Orange is the new chic in this Parisian furniture showroom
Pierre Yovanovitch is on the rise. Just two months after the Parisian designer revealed his new business, a collection of furniture and lighting called Pierre Yovanovitch Furniture, it unveiled a stylish new showroom in which to display stylish wares.
Of course, a chic furniture collection deserves an equally sophisticated environment. Working in six elevated rooms in an 18th-century mansion (conveniently, also shared with her studio), designer ELLE DECOR A-List and her studio created a progression of colorful, residential-scale vignettes that showcase the Yovanovich’s ability to mix the story with the new.
âCreating this opportunity for clients to experience the textures, comfort and design of new artwork in person was so important to us,â Yovanovitch told ELLE DECOR in an email. âSo the showroom was meant to set the stage for people to fully enjoy themselves and encourage them to explore the rooms in depth. “
And while the interiors may be minimal, there’s no shortage of drama. Yovanovitch worked with Atelier MÃ©riguet-CarrÃ¨re, a company known for its meticulous restorations of historic interiors – Yves Saint Laurent and his partner, Pierre BergÃ©, were dedicated customers – to develop completely new hues for each room, including bright tangerine, dusty azure, and powdery pink.
âI wanted each piece to have a distinct feel – to really create a solid backdrop for the furniture and lighting and also show how versatile the works can be in a variety of settings,â Yovanovitch explained.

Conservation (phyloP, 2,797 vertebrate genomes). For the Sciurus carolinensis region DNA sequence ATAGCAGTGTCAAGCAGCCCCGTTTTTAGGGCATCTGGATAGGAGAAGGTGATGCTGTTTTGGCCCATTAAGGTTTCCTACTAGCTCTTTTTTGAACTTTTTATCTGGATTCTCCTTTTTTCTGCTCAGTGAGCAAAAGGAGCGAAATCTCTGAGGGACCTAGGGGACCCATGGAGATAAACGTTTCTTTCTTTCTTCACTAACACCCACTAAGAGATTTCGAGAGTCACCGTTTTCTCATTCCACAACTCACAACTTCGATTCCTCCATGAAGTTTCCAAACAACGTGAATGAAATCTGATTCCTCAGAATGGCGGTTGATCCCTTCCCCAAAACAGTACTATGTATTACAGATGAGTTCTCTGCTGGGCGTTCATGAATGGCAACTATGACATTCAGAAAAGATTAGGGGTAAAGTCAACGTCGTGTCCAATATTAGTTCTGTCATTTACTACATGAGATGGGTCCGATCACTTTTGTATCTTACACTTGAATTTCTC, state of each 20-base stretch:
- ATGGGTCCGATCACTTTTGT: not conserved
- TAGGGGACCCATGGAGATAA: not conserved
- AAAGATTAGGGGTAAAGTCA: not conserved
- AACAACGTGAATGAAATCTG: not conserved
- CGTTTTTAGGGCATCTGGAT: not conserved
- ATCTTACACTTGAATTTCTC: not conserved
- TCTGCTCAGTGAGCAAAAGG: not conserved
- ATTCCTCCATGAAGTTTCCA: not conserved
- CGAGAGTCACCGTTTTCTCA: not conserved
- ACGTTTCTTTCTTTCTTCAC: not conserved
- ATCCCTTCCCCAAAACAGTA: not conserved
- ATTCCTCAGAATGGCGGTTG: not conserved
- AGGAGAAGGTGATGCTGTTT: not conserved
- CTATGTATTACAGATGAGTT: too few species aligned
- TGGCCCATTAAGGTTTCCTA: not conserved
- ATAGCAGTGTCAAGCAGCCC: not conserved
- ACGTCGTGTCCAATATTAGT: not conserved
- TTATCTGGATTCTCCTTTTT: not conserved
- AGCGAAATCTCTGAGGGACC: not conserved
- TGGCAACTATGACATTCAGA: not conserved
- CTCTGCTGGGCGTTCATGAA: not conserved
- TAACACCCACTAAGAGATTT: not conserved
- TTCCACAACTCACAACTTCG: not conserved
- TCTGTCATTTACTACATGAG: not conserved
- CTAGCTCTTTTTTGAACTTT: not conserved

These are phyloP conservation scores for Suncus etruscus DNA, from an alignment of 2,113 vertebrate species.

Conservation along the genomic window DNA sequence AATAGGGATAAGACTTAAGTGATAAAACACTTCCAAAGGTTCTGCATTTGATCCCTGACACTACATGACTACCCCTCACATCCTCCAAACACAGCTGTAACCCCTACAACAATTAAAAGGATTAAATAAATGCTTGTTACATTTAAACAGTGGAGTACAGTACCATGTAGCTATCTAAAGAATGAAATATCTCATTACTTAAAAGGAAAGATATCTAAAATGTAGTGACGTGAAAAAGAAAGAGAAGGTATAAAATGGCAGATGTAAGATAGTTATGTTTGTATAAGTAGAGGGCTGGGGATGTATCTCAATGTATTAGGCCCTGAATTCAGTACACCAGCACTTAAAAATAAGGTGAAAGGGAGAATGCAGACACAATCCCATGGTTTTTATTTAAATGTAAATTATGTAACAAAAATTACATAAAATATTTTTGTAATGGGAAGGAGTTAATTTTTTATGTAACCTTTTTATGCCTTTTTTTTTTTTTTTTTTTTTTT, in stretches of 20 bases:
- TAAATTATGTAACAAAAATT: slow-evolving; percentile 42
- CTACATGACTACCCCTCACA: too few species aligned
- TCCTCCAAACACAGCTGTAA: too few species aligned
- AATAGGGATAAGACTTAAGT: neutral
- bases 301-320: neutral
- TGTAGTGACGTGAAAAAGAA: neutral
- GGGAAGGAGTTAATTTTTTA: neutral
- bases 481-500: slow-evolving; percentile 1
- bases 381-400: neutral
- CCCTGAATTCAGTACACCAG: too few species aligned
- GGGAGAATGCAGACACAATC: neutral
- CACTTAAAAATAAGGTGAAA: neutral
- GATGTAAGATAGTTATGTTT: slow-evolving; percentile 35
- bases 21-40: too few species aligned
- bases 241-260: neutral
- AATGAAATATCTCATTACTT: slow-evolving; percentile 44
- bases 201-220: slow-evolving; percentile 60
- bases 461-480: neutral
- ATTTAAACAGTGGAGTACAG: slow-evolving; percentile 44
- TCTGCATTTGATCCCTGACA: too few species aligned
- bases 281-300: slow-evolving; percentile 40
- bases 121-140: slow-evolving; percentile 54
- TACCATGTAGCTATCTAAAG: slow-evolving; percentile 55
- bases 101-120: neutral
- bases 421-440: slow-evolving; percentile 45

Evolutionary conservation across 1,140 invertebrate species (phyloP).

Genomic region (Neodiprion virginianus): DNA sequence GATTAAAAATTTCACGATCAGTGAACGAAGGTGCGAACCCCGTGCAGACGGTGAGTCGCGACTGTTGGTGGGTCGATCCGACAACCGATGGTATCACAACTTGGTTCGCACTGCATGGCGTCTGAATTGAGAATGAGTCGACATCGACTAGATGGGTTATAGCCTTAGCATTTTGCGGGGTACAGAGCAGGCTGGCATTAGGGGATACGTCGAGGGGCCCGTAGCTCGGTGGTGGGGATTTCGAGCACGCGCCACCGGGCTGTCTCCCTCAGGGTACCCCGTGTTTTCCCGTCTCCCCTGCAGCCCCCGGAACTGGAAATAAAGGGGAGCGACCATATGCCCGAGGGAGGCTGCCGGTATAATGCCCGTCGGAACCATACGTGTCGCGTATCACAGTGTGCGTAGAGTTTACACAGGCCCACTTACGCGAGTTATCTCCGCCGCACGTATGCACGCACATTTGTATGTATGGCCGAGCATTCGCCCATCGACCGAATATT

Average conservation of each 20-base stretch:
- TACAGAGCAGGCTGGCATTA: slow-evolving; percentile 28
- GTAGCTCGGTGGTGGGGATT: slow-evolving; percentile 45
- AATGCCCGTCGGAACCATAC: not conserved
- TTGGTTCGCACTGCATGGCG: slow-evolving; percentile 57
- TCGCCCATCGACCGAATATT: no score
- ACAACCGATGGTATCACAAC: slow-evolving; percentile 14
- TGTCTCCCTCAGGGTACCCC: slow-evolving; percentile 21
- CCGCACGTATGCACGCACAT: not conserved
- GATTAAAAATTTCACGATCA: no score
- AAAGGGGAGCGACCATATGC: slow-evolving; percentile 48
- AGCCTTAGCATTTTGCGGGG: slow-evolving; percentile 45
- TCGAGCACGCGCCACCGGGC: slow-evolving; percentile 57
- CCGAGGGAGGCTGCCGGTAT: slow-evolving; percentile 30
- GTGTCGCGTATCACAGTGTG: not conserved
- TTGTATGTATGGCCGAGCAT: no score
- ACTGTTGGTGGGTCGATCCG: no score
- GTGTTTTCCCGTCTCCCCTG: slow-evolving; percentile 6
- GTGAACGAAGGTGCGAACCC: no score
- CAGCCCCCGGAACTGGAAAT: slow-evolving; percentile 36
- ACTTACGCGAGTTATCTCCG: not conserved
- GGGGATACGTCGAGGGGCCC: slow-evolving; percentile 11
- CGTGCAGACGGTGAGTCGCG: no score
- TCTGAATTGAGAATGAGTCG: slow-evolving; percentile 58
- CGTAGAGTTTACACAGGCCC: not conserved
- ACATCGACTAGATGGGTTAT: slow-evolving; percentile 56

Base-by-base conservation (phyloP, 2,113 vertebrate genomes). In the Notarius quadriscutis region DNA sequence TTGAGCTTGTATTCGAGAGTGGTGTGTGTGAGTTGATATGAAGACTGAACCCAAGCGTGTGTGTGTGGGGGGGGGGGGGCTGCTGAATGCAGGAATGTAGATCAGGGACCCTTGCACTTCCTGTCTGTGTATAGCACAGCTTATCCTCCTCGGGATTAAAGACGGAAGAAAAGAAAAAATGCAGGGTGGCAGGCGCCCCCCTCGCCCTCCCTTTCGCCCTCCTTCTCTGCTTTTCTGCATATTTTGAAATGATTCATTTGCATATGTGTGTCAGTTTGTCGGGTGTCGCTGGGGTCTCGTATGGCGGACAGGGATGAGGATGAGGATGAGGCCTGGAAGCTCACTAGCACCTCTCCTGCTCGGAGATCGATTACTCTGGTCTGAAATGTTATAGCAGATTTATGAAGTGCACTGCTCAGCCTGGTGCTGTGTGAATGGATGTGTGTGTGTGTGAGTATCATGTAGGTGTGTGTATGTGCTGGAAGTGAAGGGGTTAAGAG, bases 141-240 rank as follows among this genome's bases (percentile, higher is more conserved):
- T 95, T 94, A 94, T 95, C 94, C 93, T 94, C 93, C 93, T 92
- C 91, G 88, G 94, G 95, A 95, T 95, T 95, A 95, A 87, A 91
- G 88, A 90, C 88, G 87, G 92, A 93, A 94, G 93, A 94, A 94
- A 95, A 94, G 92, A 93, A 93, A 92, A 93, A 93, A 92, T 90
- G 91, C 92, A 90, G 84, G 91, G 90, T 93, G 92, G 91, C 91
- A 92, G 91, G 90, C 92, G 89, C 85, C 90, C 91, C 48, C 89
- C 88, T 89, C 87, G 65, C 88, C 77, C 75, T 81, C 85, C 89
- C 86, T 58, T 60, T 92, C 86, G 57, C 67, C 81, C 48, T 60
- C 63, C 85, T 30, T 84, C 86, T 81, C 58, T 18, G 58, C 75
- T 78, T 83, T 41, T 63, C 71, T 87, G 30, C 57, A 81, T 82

To make the furniture feel even more at home, each vignette features contemporary artwork from several venerable Parisian galleries. A scattered plank photograph by Tadashi Kawamata, for example, cleverly references Yovanovitch’s oak and enamel Lovebirds dining table below. Elsewhere, a painting by Camille Henrot uses the color overlays of the Honeymoon wall lamp. But in the orange room, the references are quite personal: a series of painted plates by Matthieu CossÃ© represents a lobster, sunny fields and flowers, images of Yovanovitch’s childhood in Provence.
âThere is a rich history in the space, which I love,â said the designer, âand it ties into my overall approach to interior design – reinventing historic spaces with contemporary elements.â
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